CMS may require meaningful use-certified EHRs for chronic care services
Long-term care may have to start paying closer attention to the meaningful use program, especially if the Center for Medicare & Medicaid Services' (CMS') new proposed rule is approved. The federal agency is seeking to require the use of electronic health records (EHRs) that are certified to a minimum of meaningful use Stage 1 for physicians who provide chronic care management (CCM) services.
The high acuity levels in skilled nursing bring the proposed mandate squarely to long-term care's front doorstep: Most adults aged more than 65 years (80 percent) have one chronic condition, and 50 percent have two or more, notes the Centers for Disease Control and Prevention.
The proposed requirement is a shift away from last year’s planned focus on requiring physicians to ensure billing capabilities and toward the collection and exchange of the data itself, according to the proposed mandate, buried in a 600-page proposed rule of Part B revisions slated to be published July 11 in the Federal Register (the pre-publication copy is available here).
"Given the standards and requirements already in place for healthcare practitioners and that will apply to those who furnish and bill for CCM services, we have decided not to propose an additional set of standards that must be met in order for practitioners to furnish and bill for CCM services," the proposed rule states. "Instead of proposing a new set of standards applicable only to CCM services, we have decided to emphasize that certain requirements are inherent in the elements of the existing scope of service for CCM services, and clarify that these must be met in order to bill for CCM services.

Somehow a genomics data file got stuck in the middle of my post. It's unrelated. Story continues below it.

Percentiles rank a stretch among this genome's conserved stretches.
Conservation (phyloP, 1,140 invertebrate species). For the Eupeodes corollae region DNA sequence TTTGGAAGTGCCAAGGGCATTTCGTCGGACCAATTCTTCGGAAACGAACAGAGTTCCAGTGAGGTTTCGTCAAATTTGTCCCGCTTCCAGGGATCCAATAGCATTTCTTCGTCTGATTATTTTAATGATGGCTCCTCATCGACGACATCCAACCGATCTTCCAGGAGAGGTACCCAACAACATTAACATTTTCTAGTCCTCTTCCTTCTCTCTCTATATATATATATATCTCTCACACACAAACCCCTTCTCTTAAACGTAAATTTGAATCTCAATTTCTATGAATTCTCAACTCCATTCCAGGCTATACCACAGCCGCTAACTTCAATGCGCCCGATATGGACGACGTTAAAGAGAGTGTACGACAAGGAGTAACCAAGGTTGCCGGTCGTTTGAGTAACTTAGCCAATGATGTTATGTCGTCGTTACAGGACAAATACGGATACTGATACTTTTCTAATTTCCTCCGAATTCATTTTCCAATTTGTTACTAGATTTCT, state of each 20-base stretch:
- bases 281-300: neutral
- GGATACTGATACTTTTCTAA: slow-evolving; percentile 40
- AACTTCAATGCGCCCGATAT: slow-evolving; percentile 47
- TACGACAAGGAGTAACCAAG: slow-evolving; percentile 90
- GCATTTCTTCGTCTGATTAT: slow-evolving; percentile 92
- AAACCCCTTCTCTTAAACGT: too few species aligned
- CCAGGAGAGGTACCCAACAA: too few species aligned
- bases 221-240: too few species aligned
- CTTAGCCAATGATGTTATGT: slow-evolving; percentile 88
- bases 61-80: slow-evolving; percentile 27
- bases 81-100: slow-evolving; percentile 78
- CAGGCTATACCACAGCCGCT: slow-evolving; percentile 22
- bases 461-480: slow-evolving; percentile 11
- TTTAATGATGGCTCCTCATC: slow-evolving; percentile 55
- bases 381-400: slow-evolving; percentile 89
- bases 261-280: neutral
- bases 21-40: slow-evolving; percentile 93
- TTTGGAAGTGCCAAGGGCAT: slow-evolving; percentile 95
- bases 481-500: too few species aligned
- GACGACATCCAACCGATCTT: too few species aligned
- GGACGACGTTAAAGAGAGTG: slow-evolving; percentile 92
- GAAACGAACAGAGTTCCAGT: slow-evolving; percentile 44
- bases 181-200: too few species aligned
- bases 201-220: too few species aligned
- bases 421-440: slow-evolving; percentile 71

"In one area—that of [EHRs]—we are concerned that the existing elements of the CCM service could leave some gaps in assuring that beneficiaries consistently receive care management services that offer the benefits of advanced primary care as it was envisioned when this service was created," CMS explains in the rule. "It is clear that effective care management can be accomplished only through regular monitoring of the patient’s health status, needs and services, and through frequent communication and exchange of information with the beneficiary and among health care practitioners treating the beneficiary."
Valid EHR systems must be able to provide an electronic care plan, patient history notes, allergies and medication lists, care coordination capabilities and other data exchange functionality, according to the 2014 meaningful use Stage 1 standards.
As CMS explains in the proposed rule, "We believe that if care is to be coordinated effectively, all communication must be timely, and it must include the information that each team member needs to know to furnish care that is congruent with a patient’s needs and preferences."
To date, physician participation in the meaningful use program has been voluntary, although those who participate generally receive higher Medicare reimbursements.
The proposed rule [CMS-1612-P] is open for comment until Sept. 2.
Pamela Tabar was editor-in-chief of I Advance Senior Care from 2013-2018. She has worked as a writer and editor for healthcare business media since 1998, including as News Editor of Healthcare Informatics. She has a master’s degree in journalism from Kent State University and a master’s degree in English from the University of York, England.
Topics: Accountable Care Organizations (ACOs) , Articles , Medicare/Medicaid , Regulatory Compliance